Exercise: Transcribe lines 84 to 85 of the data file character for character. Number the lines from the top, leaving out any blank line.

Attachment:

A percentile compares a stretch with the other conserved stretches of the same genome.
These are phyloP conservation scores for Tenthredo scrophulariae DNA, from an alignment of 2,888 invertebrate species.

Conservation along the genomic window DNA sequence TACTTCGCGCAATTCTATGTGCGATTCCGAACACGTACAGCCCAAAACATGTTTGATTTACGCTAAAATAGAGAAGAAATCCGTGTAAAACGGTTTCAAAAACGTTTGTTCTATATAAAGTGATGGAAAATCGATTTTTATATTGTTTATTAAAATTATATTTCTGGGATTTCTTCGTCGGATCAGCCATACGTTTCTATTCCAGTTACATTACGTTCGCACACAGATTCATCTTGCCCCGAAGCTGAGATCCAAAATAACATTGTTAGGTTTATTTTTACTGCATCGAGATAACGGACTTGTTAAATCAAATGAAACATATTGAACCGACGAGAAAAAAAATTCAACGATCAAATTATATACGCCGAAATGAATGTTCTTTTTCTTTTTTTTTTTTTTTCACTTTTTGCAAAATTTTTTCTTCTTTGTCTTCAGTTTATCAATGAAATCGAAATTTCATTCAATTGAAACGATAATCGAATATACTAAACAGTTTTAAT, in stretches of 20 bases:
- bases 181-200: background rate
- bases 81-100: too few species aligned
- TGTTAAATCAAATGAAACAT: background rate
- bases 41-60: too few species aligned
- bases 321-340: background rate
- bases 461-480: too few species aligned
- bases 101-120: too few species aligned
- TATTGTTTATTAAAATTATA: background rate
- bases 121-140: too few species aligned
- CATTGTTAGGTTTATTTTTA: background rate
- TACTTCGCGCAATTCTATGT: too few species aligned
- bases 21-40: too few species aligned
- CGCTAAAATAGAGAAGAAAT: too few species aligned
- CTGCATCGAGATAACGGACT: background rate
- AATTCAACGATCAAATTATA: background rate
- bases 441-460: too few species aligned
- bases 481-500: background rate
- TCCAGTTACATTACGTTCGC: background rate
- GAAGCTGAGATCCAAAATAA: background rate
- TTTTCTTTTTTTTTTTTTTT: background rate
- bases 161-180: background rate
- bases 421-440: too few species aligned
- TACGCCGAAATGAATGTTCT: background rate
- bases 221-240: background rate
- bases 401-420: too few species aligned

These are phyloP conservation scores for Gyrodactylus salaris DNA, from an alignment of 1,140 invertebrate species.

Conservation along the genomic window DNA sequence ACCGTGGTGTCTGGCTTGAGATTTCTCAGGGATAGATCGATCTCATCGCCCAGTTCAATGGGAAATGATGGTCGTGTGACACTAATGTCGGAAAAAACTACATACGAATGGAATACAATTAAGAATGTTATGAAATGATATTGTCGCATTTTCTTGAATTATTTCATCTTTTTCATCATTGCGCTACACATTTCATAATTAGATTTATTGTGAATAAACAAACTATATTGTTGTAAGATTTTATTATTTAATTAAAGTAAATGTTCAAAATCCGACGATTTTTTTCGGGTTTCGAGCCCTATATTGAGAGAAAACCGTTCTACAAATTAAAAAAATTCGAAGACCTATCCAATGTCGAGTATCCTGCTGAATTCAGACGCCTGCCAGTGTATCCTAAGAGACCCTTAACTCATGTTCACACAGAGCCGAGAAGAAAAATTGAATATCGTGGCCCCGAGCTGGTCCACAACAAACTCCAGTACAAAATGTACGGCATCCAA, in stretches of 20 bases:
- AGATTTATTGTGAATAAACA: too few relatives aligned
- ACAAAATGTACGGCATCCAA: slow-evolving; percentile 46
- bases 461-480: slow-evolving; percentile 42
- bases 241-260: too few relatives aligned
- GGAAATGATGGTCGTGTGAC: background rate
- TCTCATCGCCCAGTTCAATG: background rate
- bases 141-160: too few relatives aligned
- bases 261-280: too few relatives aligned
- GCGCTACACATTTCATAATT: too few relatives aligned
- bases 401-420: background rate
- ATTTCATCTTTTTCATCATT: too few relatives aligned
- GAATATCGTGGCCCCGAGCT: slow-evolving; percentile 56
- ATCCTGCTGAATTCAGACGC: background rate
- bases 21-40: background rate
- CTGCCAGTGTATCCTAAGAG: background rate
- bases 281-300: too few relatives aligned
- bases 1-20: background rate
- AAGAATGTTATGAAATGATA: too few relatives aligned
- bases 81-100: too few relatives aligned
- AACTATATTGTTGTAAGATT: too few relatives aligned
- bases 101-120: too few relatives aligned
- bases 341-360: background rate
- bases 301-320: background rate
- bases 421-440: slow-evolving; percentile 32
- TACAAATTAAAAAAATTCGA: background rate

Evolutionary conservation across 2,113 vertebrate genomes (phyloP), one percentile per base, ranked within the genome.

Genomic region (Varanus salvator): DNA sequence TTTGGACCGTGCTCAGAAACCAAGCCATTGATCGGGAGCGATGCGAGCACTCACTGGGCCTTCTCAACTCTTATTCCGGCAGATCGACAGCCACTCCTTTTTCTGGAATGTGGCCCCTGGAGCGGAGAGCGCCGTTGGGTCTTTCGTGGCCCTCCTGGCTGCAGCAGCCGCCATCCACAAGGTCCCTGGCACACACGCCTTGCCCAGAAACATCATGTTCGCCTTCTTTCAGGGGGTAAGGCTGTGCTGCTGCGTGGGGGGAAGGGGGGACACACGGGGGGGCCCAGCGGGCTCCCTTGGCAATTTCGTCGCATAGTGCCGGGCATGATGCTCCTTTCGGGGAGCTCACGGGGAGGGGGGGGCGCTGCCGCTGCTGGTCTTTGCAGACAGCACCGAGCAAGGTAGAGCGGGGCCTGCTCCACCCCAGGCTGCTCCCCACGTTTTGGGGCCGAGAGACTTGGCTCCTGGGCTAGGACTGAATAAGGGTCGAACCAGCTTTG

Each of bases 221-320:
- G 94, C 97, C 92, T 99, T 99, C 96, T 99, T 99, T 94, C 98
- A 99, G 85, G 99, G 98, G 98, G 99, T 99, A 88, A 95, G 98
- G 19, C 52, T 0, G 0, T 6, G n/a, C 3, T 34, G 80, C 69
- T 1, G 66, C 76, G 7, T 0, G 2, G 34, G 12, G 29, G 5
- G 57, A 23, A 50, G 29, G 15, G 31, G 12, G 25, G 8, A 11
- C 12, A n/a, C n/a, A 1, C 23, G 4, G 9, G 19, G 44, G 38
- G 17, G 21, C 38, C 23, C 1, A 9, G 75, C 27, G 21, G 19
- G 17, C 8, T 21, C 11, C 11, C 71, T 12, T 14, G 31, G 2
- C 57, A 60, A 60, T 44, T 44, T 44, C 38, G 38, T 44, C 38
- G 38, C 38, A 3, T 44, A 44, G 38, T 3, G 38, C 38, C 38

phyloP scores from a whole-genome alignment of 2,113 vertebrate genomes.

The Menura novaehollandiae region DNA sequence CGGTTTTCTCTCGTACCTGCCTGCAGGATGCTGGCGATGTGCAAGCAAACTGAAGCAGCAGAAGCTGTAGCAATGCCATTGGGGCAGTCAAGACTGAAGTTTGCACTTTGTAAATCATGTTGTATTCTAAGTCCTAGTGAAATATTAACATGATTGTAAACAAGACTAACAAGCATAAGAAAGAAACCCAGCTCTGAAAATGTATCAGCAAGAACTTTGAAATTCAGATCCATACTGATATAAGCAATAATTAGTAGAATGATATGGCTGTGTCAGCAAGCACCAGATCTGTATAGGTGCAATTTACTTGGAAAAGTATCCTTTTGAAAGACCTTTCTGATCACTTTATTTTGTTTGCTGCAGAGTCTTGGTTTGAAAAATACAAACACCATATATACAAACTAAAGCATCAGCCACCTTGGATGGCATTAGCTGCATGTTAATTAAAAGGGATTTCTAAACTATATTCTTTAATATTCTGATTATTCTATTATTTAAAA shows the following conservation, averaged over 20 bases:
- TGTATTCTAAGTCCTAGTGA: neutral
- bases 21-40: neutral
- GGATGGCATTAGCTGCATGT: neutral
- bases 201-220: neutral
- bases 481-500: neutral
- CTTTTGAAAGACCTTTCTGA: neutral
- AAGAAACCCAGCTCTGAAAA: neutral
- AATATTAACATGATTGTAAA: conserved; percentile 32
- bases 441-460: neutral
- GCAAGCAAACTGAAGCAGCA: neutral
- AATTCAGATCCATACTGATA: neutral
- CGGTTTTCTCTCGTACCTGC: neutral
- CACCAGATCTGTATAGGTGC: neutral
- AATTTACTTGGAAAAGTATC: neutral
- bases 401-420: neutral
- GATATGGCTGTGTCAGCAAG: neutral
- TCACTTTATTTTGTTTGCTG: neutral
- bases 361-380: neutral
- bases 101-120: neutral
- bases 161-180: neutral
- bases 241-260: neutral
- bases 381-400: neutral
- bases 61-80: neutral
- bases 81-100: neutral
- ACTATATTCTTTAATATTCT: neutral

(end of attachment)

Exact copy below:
- AATTTACTTGGAAAAGTATC: neutral
- bases 401-420: neutral